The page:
"To support my mother for our family is the topmost priority - and this may definitely lead us to leaving," he said. 

Bhavesh said the German government should be thinking not only about bringing in new talent but retaining skilled workers who are boosting the economy and workforce. 

He urged politicians to make the new rules the same for everyone.

Two Blue Cards for foreign skilled workers are on a table at the Federal Office for Migration and Refugees in Bavaria.

Two Blue Cards for foreign skilled workers are on a table at the Federal Office for Migration and Refugees in Bavaria. Photo: picture alliance/dpa | Daniel Karmann

At the moment German law states that parents are only allowed to join their children in Germany in exceptional 'hardship cases', meaning that a situation when one parent has passed away and the other wants to be close to their family is generally not a valid case.

Bhavesh said: "It is time that Germany looks at redefining such conditions. There needs to be consideration where there are financial and emotional hardships.

"Cases where there is only one dependent parent who need financial and emotional support of their families to have a positive outlook at life. After the demise of the spouse, the partner is under emotional turmoil and this needs to be considered as strong grounds to allow reunification of families. This would go a long way in making Germany a preferred destination."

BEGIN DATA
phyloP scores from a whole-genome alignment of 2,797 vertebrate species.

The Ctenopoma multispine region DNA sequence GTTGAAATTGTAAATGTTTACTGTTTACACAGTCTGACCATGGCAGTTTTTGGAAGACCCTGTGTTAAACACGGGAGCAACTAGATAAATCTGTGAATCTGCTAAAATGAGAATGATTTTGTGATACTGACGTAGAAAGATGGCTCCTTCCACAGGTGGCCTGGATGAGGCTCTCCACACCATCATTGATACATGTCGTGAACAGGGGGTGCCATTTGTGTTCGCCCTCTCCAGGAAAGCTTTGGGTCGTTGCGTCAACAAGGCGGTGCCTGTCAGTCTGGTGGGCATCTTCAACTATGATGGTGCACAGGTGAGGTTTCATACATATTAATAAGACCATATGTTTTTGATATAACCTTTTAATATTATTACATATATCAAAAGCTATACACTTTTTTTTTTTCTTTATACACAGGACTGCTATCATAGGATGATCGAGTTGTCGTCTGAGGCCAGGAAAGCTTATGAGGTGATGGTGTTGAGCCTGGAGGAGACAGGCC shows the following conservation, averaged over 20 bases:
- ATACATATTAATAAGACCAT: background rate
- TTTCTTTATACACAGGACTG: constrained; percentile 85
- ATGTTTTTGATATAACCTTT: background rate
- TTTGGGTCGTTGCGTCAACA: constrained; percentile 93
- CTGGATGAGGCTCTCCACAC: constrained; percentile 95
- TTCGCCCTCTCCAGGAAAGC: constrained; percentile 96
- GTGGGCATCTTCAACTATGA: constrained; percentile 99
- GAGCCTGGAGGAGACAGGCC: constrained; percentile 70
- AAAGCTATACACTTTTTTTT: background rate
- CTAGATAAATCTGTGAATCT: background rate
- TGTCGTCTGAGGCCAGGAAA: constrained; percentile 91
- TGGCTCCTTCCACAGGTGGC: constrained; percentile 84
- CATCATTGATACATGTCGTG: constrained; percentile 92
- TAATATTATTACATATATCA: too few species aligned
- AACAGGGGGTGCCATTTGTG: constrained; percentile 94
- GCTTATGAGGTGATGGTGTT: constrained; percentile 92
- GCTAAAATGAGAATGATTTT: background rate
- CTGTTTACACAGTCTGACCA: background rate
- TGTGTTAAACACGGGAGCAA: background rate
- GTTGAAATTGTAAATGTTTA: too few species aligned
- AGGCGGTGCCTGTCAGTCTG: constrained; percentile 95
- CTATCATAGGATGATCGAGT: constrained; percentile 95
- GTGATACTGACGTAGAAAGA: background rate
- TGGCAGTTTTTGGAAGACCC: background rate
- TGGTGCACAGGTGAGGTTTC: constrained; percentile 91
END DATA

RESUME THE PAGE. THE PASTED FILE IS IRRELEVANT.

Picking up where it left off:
He also urged Germany to introduce longer-term visas for family members. 

"Currently, there's only Schengen visit visa provision which just allows for three months, which is too short of a time even now for a situation for like us," he said.

"I think this needs to be increased, especially for for people who have a residence permit and who have been working, to allow for a long term visit visa for the family.

"I think this is done in Canada, in Australia, in the USA as well," he said. 

Bhavesh argued that a one or two year visa would give affected families breathing space. 

"Right now there is no breather," he said. "I'm living basically in two worlds at the same time."

Misbah Khan, a member of parliament for the Greens, told The Local the that new Immigration Act was "facilitating access to the German labour market for many people".

However, she said comprises had to be made.

"In addition to many improvements, such as the EU Blue Card or the elimination of the need for specific qualifications for certain professions, we also had to make compromises.

"We are aware of the challenges associated with family reunion rules. We will continue to fight for the best solution for all expats."


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Pavan Gollapudi 2023/11/30 15:33
I completely agree with Bhavesh. The predicament is the same for me being the only son of parents who are fast aging. Germany needs to understand the cultural differences between the 2 countries, In India children, especially sons are expected to take care of parents by living with them - this is not an issue in Germany where we see old people living alone with no social pressure on the children.
Guru Prasath Anandapadmanaban 2023/11/20 22:34
I completely agree with Bhavesh Uppal